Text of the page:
Self-assembly of functionalized [2]catenanes bearing a reactive functional group on either one or both macrocyclic components - From monomeric [2]catenanes to polycatenanes

Stephan Menzer, Andrew J P White, David J. Williams, Martin Bělohradský, Christoph Hamers, Francisco M. Raymo, Andrew N. Shipway, J. Fraser Stoddart*

*Corresponding author for this work

Research output: Contribution to journalArticlepeer-review

67 Scopus citations


A series of mono- and difunctionalized [2]catenanes, incorporating a bipyridinium-based cyclophane component interlocked with a dioxyarene-based macrocyclic polyether, have been self-assembled. The methodology relies upon the complementarity between the π-electron-deficient and the π-electron-rich macrocyclic components. Hydrogen-bonding interactions between the acidic hydrogen atoms on the bipyridinium units and the polyether oxygen atoms, as well as π-π stacking and edge-to-face T-type interactions between the complementary aromatic units, are responsible for these self-assembly processes. These [2]catenanes have been designed in order to locate one reactive functional group-either a hydroxyl group or a carboxylic acid function - onto one or both macrocyclic components. In principle, polymerization or copolymerization of these monomeric [2]catenanes can be realized by condensations at the reactive functional groups to generate main-chain, side-chain, and dendritic polycatenanes. Indeed, the versatility of this design logic has been demonstrated by some preliminary experiments. A main-chain oligo[2]catenane incorporating 17 repeating units connected by urethane linkages was synthesized by the condensation of a monomeric difunctionalized [2]catenane bearing one hydroxymethyl group on each of its two macrocyclic components with a diisocyanate derivative. The geometries adopted in the solid state by some of the monomeric [2]catenanes were examined by single-crystal X-ray analyses. Interestingly, in the case of a monofunctionalized [2Jcatenane bearing one carboxylic acid group on its π-electron-rich macrocyclic component, pseudobis[2]catenanes are observed in the solid state as a result of the formation of hydrogen-bonded dimers between the carboxylic acid groups of adjacent molecules.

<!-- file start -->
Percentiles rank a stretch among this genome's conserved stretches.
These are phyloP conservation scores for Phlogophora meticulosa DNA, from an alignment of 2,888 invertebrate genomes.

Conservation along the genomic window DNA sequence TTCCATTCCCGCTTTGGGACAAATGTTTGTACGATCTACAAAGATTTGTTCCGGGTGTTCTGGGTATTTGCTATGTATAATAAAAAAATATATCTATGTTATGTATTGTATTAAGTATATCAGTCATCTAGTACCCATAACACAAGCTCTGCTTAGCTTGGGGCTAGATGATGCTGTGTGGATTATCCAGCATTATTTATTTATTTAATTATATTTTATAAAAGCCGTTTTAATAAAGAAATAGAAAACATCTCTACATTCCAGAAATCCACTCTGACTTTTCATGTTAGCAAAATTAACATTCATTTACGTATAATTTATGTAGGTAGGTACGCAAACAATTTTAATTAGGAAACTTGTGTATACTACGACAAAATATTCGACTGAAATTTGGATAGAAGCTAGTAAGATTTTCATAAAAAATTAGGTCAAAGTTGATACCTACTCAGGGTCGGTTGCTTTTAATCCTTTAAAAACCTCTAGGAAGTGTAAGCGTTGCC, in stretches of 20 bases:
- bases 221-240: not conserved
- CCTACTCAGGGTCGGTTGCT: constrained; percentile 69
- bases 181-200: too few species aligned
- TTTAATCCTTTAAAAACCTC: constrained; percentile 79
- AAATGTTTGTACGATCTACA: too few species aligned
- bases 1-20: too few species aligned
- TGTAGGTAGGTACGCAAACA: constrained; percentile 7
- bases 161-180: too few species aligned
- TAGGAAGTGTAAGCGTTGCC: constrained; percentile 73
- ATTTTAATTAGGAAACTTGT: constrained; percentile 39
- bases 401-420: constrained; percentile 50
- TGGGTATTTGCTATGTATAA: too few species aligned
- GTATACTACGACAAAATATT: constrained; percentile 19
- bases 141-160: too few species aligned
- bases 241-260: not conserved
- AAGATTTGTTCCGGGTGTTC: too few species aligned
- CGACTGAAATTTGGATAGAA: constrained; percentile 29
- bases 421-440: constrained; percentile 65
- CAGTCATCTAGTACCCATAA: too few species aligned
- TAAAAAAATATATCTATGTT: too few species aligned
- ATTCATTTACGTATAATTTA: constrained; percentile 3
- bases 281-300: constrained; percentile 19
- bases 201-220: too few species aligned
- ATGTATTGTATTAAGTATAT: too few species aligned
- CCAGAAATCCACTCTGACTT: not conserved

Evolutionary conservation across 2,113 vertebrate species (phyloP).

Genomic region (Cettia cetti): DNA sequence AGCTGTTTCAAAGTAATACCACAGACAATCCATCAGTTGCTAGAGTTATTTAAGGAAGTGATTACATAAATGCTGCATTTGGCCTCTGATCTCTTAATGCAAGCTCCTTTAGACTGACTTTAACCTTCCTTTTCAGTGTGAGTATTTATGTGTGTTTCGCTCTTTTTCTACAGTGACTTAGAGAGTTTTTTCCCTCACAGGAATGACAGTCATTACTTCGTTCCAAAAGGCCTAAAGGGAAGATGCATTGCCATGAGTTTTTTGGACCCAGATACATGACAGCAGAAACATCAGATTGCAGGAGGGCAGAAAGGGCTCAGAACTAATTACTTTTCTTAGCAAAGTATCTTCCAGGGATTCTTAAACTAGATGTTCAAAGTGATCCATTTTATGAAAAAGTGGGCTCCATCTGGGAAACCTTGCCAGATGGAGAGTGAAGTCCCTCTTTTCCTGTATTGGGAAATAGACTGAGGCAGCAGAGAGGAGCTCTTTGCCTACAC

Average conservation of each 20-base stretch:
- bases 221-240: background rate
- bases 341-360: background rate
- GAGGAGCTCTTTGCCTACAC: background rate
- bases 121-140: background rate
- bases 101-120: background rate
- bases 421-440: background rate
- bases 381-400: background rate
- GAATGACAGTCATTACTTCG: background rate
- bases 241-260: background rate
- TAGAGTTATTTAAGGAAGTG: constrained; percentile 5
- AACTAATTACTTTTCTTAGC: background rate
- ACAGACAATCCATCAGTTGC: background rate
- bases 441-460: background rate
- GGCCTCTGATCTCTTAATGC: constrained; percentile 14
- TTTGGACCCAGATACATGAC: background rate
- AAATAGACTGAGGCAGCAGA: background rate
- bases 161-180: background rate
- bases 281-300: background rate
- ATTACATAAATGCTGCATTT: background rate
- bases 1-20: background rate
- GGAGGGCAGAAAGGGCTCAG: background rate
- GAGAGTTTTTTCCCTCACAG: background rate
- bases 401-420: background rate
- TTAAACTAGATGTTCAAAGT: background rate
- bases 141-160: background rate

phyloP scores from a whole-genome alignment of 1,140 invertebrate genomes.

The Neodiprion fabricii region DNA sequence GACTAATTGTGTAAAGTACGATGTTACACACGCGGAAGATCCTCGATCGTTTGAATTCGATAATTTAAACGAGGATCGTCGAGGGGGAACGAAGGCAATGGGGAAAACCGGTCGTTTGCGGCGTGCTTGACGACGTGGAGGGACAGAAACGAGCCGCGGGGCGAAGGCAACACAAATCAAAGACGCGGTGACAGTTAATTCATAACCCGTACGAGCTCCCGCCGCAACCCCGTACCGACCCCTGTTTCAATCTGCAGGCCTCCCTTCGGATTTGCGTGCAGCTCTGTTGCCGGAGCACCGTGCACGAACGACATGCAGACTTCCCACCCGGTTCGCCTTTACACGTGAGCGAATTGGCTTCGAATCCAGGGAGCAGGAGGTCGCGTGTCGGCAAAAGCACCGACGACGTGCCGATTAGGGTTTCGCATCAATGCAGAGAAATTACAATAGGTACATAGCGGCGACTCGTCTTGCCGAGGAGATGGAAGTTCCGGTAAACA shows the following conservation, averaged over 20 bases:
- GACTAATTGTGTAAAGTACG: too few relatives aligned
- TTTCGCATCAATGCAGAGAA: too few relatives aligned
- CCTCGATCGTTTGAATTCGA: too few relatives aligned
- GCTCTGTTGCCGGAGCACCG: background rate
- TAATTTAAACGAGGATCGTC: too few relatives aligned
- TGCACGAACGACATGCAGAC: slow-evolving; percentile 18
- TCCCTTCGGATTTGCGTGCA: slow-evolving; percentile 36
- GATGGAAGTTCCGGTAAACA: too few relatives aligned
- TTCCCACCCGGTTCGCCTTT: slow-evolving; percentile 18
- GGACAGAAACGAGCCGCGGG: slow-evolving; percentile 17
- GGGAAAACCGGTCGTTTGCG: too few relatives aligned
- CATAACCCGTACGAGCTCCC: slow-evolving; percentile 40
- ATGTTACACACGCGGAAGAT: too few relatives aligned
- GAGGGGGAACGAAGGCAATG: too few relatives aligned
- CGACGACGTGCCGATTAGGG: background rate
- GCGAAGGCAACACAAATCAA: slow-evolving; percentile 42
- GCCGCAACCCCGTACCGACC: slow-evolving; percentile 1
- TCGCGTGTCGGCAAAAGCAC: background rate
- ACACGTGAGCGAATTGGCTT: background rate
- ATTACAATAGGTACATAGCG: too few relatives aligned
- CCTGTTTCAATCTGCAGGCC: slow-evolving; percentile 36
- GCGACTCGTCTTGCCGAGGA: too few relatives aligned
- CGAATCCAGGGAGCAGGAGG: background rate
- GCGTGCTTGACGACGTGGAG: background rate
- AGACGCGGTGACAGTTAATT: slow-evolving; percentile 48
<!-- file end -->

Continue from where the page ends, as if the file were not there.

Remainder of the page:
Original languageEnglish (US)
Pages (from-to)295-307
Number of pages13
Issue number2
StatePublished - Jan 27 1998

ASJC Scopus subject areas

  • Organic Chemistry
  • Polymers and Plastics
  • Inorganic Chemistry
  • Materials Chemistry


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